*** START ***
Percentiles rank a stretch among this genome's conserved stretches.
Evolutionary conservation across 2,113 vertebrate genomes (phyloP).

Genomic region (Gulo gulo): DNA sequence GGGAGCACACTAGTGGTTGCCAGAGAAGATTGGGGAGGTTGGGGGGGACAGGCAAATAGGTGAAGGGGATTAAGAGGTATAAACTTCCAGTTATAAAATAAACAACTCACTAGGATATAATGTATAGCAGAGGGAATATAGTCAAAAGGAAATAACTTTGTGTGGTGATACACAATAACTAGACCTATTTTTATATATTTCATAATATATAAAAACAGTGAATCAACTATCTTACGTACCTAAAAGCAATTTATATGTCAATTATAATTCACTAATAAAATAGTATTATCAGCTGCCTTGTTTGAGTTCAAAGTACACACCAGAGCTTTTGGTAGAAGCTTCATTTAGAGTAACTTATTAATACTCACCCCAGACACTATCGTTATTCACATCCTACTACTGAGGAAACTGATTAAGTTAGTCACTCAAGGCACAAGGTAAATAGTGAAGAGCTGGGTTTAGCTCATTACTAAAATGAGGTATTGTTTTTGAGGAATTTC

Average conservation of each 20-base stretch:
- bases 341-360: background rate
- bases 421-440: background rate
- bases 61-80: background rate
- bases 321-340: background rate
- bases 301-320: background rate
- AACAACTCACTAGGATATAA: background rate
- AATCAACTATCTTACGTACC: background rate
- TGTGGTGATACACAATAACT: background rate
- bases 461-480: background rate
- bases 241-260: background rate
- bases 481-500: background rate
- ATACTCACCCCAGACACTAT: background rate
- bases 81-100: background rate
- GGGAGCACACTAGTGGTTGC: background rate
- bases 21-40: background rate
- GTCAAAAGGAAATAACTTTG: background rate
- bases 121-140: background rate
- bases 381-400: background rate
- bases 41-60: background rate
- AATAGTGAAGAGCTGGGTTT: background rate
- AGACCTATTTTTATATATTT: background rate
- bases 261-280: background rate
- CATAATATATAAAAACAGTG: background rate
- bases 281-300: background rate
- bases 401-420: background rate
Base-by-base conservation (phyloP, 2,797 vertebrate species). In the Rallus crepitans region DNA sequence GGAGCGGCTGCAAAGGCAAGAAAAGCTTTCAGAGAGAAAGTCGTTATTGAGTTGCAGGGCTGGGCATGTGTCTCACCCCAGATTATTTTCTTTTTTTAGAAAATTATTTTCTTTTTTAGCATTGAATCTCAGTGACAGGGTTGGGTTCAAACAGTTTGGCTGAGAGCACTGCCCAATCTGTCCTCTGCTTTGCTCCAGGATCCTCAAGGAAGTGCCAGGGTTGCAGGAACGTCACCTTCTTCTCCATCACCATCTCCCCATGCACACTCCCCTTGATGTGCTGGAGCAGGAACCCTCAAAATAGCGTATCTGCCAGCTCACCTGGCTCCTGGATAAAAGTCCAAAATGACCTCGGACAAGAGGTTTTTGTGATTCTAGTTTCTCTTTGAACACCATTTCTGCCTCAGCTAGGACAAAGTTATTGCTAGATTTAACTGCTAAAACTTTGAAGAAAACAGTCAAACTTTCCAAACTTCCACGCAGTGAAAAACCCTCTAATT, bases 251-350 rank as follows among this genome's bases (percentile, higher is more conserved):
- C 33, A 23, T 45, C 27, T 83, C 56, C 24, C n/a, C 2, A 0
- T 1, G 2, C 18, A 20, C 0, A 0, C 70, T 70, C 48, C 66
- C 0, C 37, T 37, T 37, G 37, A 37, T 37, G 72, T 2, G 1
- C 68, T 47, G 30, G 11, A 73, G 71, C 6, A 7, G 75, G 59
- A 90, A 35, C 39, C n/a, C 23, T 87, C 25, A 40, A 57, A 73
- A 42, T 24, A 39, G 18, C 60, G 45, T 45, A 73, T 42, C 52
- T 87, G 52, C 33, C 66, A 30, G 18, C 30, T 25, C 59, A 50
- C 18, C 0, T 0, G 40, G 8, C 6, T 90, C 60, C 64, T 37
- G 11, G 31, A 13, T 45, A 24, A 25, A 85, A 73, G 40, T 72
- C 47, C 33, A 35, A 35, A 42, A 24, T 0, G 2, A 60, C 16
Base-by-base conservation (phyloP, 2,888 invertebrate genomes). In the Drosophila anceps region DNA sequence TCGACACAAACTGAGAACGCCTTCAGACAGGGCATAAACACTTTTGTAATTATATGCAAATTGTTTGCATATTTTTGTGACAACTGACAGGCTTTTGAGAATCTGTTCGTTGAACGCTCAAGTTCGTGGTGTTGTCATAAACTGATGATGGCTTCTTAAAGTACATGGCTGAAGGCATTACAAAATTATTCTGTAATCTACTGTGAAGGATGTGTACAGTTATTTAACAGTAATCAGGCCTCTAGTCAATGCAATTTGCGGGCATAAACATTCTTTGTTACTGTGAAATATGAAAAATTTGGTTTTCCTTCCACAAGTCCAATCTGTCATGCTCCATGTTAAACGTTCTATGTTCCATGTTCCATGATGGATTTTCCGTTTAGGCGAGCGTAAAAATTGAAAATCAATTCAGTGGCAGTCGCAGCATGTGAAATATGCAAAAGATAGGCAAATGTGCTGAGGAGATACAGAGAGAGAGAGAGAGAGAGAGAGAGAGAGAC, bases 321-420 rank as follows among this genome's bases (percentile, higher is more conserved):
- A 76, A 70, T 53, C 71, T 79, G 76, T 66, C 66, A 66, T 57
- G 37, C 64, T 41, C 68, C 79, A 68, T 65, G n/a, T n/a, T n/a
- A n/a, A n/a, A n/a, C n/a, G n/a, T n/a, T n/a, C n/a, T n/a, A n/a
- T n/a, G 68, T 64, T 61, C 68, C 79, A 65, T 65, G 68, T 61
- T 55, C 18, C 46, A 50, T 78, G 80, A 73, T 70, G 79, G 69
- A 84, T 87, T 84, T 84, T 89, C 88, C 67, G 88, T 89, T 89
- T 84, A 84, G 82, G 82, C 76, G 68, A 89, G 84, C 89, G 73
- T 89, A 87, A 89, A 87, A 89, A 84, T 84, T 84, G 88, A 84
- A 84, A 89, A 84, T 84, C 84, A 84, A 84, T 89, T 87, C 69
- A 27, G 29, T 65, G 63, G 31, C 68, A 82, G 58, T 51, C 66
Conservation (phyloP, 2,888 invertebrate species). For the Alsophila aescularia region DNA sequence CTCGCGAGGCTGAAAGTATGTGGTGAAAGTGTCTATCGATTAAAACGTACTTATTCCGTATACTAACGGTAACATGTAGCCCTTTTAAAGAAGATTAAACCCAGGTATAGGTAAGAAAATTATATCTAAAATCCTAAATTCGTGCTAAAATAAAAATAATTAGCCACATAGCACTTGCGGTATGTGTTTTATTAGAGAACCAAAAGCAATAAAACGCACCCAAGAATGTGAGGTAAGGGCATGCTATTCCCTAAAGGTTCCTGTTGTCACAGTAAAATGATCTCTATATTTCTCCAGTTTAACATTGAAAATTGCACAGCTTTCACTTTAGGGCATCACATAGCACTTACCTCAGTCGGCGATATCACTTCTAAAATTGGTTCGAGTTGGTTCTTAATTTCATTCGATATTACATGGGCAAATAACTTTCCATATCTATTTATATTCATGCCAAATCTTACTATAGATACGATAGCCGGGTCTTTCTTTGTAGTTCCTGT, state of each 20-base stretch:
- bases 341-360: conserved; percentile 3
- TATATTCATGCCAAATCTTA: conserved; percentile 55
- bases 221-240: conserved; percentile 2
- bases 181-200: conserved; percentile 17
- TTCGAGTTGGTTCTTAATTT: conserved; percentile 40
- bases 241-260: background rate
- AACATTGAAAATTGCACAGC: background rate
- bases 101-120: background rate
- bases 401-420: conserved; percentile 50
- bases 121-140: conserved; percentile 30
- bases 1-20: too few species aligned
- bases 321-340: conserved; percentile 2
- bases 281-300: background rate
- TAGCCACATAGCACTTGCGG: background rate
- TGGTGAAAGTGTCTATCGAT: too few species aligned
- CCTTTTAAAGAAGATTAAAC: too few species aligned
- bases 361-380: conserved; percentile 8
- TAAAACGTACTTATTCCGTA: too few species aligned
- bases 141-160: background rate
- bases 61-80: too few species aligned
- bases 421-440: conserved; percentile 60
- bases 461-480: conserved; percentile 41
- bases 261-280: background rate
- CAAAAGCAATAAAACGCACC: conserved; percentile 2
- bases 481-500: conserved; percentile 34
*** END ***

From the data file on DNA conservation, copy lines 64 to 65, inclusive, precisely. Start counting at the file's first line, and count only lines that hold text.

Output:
- bases 321-340: conserved; percentile 2
- bases 281-300: background rate